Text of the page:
Aesthetically stiff—it has all the hallmarks of early sound cinema and the inhibited soundproof camera—The Public Enemy makes up for its basic visual construction with a madcap world of overripe characters. Cagney is playing for the rafters, but he does not eclipse everyone; Mia Marvin, in the first of only three performances (all uncredited) plays an "older" woman (she wasn't even 30) who seduces, possibly even rapes, a drunken, incoherent Tom. Jean Harlow appears as a leggy blonde who captures Cagney's attention when he grows bored of Clarke, and neither her youth (she was only 19 at the time) nor the underwritten role she plays stop Harlow from announcing herself as a true presence. This is the film that catapulted Cagney, but Harlow makes a case for her own breakout; she'd be dead in six years, but she still managed to leave behind a sizable filmography.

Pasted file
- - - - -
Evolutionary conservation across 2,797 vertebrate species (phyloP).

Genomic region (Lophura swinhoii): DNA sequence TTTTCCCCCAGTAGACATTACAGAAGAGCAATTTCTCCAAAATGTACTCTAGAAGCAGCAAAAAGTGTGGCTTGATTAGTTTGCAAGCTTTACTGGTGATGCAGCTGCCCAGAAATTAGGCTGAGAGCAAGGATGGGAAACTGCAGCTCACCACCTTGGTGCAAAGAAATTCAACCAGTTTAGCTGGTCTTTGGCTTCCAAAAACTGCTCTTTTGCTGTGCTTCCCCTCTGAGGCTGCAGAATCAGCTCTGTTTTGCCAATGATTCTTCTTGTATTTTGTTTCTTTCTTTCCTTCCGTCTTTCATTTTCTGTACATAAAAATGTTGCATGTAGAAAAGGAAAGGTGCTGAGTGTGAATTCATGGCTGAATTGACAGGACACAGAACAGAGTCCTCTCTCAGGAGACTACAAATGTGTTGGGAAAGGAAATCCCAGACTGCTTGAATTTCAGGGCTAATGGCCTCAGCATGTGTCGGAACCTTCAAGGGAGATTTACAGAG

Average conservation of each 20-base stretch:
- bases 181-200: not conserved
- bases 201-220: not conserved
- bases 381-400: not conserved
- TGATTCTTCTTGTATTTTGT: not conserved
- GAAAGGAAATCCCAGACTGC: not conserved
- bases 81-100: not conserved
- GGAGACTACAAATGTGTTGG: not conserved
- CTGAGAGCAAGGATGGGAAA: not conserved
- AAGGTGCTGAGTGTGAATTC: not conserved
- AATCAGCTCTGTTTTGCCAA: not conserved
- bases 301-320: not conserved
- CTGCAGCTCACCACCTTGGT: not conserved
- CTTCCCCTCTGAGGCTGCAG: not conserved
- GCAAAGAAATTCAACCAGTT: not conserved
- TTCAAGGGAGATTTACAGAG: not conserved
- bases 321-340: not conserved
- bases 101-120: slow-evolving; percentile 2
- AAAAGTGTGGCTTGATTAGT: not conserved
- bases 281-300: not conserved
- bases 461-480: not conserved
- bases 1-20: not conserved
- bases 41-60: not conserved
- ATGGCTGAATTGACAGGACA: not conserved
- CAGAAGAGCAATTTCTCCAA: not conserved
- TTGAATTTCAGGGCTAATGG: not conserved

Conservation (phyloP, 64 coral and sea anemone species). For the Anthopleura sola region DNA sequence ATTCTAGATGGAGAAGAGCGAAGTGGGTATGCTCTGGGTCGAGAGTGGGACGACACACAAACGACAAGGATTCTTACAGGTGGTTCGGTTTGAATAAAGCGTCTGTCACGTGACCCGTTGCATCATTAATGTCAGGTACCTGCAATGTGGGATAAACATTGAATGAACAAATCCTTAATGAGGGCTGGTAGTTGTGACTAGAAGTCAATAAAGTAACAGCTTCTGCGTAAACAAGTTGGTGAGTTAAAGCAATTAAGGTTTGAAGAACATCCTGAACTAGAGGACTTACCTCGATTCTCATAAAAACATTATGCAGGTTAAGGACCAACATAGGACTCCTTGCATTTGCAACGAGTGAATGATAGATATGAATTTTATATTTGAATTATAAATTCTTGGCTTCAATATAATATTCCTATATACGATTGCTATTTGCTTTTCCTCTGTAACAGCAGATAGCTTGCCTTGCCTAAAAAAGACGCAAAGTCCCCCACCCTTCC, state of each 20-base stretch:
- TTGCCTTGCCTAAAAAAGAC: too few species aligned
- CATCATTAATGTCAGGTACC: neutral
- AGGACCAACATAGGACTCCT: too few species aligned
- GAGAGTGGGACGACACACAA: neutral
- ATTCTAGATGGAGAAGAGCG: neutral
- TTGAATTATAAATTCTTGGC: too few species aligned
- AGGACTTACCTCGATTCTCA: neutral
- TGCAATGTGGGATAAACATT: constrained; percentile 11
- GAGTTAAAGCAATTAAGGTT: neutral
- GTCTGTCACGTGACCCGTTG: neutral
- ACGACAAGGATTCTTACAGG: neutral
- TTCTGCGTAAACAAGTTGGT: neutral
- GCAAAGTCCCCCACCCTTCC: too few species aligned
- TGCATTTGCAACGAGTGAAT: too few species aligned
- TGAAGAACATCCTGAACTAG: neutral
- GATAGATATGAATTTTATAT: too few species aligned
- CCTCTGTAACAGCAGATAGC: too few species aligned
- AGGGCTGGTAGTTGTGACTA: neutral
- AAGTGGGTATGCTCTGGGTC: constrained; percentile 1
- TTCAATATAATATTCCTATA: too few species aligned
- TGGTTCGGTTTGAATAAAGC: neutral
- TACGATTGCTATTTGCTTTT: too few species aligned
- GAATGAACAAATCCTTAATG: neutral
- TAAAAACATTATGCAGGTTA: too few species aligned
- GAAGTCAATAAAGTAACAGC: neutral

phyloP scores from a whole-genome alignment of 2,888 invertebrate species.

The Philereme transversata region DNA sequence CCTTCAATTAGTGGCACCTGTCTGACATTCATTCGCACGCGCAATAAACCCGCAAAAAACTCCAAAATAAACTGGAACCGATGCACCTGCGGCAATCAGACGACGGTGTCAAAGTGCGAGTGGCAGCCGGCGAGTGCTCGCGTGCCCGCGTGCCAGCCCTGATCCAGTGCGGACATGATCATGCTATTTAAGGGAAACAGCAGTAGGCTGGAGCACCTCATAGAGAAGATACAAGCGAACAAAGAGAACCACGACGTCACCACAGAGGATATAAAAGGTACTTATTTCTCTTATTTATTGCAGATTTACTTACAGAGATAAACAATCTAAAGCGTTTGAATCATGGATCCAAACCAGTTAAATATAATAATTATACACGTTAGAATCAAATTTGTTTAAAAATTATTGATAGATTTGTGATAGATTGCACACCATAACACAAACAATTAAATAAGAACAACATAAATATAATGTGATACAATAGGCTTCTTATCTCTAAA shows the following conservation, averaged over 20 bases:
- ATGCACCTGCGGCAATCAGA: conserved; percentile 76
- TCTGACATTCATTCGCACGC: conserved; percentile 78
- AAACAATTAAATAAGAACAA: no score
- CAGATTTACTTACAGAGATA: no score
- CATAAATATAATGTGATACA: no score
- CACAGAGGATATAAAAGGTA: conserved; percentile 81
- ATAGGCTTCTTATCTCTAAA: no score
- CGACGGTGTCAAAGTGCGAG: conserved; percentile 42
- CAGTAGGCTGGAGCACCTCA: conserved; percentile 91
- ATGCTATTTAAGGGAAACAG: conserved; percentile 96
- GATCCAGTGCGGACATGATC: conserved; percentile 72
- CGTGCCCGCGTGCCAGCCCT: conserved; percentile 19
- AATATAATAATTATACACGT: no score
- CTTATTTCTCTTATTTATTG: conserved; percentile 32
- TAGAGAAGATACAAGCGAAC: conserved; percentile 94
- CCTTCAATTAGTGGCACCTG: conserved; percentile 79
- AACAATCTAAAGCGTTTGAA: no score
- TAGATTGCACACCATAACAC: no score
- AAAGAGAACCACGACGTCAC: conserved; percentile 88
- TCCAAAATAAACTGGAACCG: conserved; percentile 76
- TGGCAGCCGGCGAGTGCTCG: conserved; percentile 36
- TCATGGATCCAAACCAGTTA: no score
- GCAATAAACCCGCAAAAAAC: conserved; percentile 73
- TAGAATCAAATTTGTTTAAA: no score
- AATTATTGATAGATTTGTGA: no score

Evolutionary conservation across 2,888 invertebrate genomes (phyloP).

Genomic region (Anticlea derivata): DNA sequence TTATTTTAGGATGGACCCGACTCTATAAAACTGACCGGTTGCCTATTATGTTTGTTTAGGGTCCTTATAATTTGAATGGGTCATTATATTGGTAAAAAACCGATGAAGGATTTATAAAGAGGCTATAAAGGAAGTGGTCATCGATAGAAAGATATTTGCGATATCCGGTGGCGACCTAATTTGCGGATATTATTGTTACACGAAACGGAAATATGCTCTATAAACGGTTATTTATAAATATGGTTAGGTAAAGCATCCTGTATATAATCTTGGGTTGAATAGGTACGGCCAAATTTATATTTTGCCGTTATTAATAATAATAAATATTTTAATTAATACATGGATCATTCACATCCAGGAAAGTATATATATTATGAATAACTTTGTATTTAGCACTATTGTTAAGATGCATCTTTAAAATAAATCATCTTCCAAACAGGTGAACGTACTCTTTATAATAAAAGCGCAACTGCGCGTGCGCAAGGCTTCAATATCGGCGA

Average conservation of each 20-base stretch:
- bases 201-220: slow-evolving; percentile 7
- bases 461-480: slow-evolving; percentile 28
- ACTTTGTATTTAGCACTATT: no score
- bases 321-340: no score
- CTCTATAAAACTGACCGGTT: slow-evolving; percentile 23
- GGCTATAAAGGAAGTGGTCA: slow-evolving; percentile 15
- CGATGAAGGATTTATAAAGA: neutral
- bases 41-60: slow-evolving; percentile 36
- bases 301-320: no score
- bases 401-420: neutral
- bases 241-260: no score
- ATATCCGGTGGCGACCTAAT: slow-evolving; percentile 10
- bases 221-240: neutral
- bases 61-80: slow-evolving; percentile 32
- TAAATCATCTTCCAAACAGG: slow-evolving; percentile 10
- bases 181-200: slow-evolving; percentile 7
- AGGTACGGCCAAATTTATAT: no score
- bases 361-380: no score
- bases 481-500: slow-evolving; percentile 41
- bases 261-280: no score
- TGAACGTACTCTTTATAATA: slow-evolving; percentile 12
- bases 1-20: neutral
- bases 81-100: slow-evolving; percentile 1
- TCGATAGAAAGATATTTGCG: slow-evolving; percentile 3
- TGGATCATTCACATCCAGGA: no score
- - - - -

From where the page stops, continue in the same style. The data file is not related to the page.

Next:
Yet the aspect of the film I love most is the ending, which perverts the crime doesn't pay retribution to come. Instead of the police cracking down on the crime, a gang war springs up for dominion of the area. Later scenes crackle at the edges with paranoia, with sound used cleverly to make Tom and his lifelong friend Matt (Edward Woods) duck for cover, believing any rapid, mechanical noise to be gunfire. But at last that paranoia is proved justifiable, and an enraged Tom goes to get his revenge. His inevitable death is ingeniously shot, mostly elided yet occasionally graphic. Tom is denied an action-packed, Romantic death, instead silently kidnapped off-screen after killing a rival and dumped at the feet of the brother who was finally ready to forgive him. This isn't a matter of delayed justice finally acting on Tom; it's merely a visualization of the unstoppable cycle of violence in the criminal world, everyone always avenging someone else. It's like war in that respect, which is perhaps why Mike ultimately comes to understand his brother, only far, far too late.